Microphones with tighter pickup patterns, like hypercardioid or unidirectional, are better for those seeking precise directionality. They reject sounds from the sides more effectively compared to a cardioid design. For instance, if you are outdoors and want to capture a specific sound source from an object or animal, placing the microphone directly in front will result in a more focused pickup.

Shotgun microphones fall under this category and are perfect for recording sounds directly in front of the microphone. The downside of these patterns is that they are more sensitive to sound sources behind the microphone.

A microphone with an omnidirectional pattern is suitable if you want to pick up sounds from all around you. It picks up sound in a 360-degree radius and is equally sensitive at all angles.

Speaking of pickup patterns in other directions, a Figure 8 polar pattern allows sound to be picked up from the front and back while rejecting noise from the sides.

Some microphones offer multiple polar patterns, which can be beneficial for recording various sound sources. For example, the Rode NT2-A has a cardioid pattern, and Figure 8 and Omnidirectional.


A USB microphone is a great and affordable option for starting your podcast or recording your voiceovers. The only downside to USB microphones is their lower quality. While they are well-suited for voiceovers, the quality may decline when used for music production or other audio-related applications. In those cases, an XLR microphone would be more beneficial.

XLR microphones are more expensive and require an audio interface, but they offer better quality. This is due to the connector mechanics of XLR, which reject induced noise in the cable when connected to an audio interface. If you’re considering a serious audio venture, using XLR is the way to higher-quality audio. However, if you don’t have the budget and want to start a podcast, a USB microphone will do just fine.

a USB and XLR audio interface.

Microphone Sensitivity

Microphone sensitivity can be found in the specifications and tells you the electrical output in millivolts (or dBV) for an acoustic input in Pascals (Pa) or dB(SPL) measured at 1kHz. Condenser microphones have higher millivolts per Pascal as they better pick up more detail in sounds. In comparison, dynamic microphones have lower millivolts per Pascal. This means less gain or amplification is needed to achieve a decent level for sensitive microphones.

Here’s an example with two large diaphragm condenser microphones: the Lewitt 440 Pure and the Rode NT2-A.

The Lewitt 440 Pure has a sensitivity of -31.2 dBV/Pa, and the NT2-A has a sensitivity of -36.0 dB re 1 Volt/Pascal. Here, the Rode NT2-A is slightly more sensitive, and generally, a higher sensitivity is preferred for microphones.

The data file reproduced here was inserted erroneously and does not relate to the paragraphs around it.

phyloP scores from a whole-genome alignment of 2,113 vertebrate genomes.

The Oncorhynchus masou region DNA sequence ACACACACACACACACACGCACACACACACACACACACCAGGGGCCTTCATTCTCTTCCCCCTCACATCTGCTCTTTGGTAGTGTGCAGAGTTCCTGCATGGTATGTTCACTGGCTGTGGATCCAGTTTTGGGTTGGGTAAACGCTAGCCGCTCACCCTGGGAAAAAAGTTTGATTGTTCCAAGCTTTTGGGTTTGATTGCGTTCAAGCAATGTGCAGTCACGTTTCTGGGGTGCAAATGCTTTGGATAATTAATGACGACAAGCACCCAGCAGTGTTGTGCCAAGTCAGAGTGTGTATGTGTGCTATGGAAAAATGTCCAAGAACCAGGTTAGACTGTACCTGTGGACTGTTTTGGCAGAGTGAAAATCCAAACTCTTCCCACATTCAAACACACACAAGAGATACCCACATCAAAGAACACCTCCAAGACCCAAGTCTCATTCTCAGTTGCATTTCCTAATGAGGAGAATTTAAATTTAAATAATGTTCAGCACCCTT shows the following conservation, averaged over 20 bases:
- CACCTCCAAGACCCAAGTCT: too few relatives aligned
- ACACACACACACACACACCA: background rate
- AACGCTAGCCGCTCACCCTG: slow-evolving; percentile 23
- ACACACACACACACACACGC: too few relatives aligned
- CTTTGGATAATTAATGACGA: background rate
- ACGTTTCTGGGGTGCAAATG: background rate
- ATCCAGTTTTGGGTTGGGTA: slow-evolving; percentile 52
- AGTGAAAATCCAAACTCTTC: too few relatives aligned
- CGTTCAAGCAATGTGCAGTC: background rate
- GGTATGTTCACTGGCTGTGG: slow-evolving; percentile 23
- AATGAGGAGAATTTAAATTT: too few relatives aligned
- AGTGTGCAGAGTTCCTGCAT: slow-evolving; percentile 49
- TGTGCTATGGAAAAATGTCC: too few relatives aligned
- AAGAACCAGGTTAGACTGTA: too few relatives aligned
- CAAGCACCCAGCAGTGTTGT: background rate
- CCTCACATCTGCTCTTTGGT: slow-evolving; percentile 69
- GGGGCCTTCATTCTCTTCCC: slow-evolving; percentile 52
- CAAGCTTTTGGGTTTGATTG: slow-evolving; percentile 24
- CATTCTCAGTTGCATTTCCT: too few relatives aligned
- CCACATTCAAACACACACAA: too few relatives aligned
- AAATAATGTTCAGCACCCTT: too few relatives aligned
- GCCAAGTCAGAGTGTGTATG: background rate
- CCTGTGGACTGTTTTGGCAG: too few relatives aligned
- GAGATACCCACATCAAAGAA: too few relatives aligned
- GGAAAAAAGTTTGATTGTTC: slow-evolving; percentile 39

Signal-to-Noise Ratio and Equivalent Noise Level

The signal-to-noise ratio (SNR) is another measurement used to indicate the quality of a microphone’s output by comparing the desired signal level to the unwanted background noise or electrical interference level. It is expressed in decibels (dB), and generally, a higher value indicates a lower noise level about the desired signal, resulting in better quality. In other words, it shows how much louder (in dB) the desired signal is compared to the noise floor.

Microphones also specify the equivalent noise level (ENL), which indicates the level of self-generated noise or noise floor produced by the microphone. It is measured in decibels SPL (Sound Pressure Level). The lower the ENL figure, the less self-noise occurs.

Microphone Recommendations – Budget Friendly

  1. Shotgun Microphone: Rode VideoMic Pro+ – $249. This shotgun microphone is suitable for indoor and outdoor recordings, with excellent directionality and the ability to minimize unwanted background noise. It is a popular choice in the audio industry.
  2. Large Diaphragm Condenser Microphone: Audio-Technica AT2020 – $99. This large diaphragm condenser microphone is commonly used in studios for recording vocals. It provides good sensitivity and captures lower frequencies, making it suitable for capturing the human voice.
  3. Dynamic Microphone: Shure SM58 – $99. The Shure SM58 is a renowned dynamic microphone perfect for live performances. It can handle higher sound pressure levels and has a robust build, making it durable and reliable.
  4. Ribbon Microphone: sE Electronics Voodoo VR1 – $399. The Voodoo VR1 is a high-quality ribbon microphone known for its sensitivity and increased low-end frequency response. It adds weight and warmth to the sound, making it suitable for controlled environments like the studio.
  5. Lavalier Microphone: Sennheiser ME2 – $129. The Sennheiser ME2 is a lavalier microphone that is discreet and hands-free. It offers good voice isolation and is commonly used by content creators. It works with a transceiver device attached to a camera.

Please note that the prices mentioned above are approximate and may vary depending on the location and availability. It is always recommended to research further and compare prices before making a purchase.

With these sections covered, you should be more than well-informed to make the right choice when purchasing your next microphone.

Looking for more articles on audio? Check out these:

Zoe Sones

Zoe Sones is a UK-based composer who focuses on acoustic contemporary classical and ambient electronic composition. In her works, she explores an array of textures and timbres of both instruments and nature’s very own sounds. She enjoys creating haunting electronic drones, writing harmonically rich and serene chords, while also being a bedroom DJ.